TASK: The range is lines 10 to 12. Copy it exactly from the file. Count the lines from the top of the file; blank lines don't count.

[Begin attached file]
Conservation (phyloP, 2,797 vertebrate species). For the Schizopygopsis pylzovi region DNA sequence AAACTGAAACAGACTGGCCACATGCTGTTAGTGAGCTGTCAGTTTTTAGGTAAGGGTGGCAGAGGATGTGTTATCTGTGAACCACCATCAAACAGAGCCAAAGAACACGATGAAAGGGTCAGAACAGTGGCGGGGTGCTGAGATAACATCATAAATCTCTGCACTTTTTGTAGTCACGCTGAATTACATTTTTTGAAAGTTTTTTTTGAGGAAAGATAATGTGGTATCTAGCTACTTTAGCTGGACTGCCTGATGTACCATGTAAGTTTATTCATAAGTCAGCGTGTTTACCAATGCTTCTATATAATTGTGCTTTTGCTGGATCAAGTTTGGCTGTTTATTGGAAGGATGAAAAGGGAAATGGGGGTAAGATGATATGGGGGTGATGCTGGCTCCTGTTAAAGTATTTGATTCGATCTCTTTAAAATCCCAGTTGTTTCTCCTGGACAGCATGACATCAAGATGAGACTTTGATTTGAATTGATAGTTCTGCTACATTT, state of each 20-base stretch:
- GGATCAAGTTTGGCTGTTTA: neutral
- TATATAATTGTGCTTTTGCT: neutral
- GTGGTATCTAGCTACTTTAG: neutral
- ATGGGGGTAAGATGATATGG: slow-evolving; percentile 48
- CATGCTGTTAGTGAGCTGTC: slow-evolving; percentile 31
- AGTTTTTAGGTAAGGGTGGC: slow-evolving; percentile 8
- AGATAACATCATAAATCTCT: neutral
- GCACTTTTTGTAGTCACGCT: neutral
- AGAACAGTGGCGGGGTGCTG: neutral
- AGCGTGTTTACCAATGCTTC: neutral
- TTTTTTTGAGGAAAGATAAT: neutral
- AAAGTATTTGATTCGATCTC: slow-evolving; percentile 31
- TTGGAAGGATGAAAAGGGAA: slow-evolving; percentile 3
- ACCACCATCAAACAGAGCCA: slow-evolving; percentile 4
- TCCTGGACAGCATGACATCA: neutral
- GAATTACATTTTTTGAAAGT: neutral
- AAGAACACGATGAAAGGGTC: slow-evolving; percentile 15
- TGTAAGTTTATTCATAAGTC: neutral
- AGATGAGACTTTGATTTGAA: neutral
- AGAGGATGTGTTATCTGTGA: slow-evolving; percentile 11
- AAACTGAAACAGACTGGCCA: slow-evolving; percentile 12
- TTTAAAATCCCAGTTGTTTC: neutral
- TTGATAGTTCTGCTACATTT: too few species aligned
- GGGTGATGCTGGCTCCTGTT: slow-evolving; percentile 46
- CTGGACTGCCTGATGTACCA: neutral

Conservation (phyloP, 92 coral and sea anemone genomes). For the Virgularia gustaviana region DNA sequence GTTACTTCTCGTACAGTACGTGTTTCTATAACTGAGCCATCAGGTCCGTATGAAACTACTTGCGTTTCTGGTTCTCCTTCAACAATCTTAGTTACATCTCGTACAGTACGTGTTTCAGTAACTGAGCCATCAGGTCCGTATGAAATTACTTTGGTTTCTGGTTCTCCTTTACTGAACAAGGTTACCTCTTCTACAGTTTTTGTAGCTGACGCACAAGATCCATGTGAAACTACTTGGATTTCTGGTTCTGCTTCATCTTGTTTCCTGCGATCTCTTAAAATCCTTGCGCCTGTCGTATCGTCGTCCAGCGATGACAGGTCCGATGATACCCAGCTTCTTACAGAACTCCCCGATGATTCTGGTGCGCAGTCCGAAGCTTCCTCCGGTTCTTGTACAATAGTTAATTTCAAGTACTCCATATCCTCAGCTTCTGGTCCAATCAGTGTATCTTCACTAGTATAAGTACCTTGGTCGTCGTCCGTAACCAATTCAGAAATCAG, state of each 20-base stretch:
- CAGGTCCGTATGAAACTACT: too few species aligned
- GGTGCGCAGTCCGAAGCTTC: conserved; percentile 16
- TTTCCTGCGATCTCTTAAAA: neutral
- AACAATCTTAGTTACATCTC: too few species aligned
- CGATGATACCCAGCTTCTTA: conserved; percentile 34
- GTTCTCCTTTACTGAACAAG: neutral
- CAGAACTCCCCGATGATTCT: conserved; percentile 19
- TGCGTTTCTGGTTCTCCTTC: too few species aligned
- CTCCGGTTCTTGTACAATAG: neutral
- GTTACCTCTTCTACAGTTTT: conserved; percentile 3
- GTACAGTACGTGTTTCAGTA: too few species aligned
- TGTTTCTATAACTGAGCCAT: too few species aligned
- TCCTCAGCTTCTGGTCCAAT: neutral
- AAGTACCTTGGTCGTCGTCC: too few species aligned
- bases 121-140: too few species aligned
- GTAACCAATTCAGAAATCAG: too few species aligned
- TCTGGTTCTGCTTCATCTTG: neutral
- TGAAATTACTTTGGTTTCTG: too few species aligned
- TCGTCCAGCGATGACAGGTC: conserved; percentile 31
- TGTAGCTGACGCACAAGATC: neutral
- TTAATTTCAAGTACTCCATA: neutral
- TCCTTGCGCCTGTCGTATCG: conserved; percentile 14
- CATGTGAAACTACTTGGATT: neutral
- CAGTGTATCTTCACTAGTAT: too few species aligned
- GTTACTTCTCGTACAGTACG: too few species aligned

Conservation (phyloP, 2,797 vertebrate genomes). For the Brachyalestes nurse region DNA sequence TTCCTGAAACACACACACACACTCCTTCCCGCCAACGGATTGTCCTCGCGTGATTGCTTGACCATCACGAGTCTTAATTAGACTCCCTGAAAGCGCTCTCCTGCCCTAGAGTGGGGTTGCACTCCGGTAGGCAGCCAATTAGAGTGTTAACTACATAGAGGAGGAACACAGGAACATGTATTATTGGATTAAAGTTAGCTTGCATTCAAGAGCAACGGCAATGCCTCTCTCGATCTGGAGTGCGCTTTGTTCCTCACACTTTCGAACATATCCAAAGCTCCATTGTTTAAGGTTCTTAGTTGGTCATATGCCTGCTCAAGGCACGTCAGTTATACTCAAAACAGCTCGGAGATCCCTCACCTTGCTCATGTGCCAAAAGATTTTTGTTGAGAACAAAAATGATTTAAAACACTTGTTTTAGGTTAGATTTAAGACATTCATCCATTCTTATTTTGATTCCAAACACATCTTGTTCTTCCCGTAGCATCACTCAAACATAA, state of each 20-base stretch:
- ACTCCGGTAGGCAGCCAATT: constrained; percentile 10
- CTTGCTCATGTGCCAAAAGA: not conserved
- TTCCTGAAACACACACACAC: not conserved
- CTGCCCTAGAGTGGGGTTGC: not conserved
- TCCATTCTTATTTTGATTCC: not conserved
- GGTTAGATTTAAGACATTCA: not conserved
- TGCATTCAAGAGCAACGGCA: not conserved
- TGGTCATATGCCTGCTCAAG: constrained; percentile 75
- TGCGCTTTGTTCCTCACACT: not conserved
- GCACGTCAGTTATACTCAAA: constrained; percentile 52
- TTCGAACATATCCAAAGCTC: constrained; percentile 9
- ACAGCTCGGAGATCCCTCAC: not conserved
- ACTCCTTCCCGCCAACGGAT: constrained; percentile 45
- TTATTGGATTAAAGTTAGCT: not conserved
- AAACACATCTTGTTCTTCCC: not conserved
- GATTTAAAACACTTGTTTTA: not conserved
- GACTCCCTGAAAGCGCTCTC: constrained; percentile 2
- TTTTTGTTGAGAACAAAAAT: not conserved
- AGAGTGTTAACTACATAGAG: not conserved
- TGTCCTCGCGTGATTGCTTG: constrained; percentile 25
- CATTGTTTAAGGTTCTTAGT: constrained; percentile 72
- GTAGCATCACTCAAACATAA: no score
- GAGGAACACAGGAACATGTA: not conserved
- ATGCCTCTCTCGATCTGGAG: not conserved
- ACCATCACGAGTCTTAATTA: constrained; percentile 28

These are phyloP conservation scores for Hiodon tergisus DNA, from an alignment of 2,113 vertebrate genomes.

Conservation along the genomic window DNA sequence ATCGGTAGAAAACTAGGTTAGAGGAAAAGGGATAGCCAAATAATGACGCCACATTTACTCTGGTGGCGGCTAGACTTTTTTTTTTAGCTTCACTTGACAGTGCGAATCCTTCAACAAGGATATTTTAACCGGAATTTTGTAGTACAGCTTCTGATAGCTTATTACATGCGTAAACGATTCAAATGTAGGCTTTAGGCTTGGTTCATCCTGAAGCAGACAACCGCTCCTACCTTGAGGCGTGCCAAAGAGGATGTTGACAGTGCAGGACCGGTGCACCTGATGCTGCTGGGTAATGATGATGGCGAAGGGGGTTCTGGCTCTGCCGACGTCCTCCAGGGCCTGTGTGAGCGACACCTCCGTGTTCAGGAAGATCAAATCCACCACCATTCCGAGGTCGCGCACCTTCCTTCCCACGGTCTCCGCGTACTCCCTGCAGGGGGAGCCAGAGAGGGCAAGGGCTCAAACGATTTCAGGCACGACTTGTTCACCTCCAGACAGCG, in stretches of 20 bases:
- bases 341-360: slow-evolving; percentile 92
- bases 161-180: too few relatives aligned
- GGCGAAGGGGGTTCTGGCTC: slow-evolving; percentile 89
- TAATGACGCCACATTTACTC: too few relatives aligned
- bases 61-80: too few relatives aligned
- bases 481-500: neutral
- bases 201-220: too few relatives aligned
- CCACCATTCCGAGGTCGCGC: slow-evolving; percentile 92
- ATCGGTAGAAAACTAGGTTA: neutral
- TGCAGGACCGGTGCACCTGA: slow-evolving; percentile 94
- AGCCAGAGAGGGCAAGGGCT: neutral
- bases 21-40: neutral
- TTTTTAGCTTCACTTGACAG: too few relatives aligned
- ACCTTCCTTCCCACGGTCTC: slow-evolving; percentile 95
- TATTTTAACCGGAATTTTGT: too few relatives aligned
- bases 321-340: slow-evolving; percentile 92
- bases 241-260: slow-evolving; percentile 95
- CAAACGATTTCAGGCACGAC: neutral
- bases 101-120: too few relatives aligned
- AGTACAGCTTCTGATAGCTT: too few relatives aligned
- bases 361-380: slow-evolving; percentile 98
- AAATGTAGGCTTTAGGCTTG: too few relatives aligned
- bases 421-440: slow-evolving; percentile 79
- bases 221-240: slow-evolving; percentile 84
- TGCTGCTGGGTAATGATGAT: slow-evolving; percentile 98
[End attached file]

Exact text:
- AGAACAGTGGCGGGGTGCTG: neutral
- AGCGTGTTTACCAATGCTTC: neutral
- TTTTTTTGAGGAAAGATAAT: neutral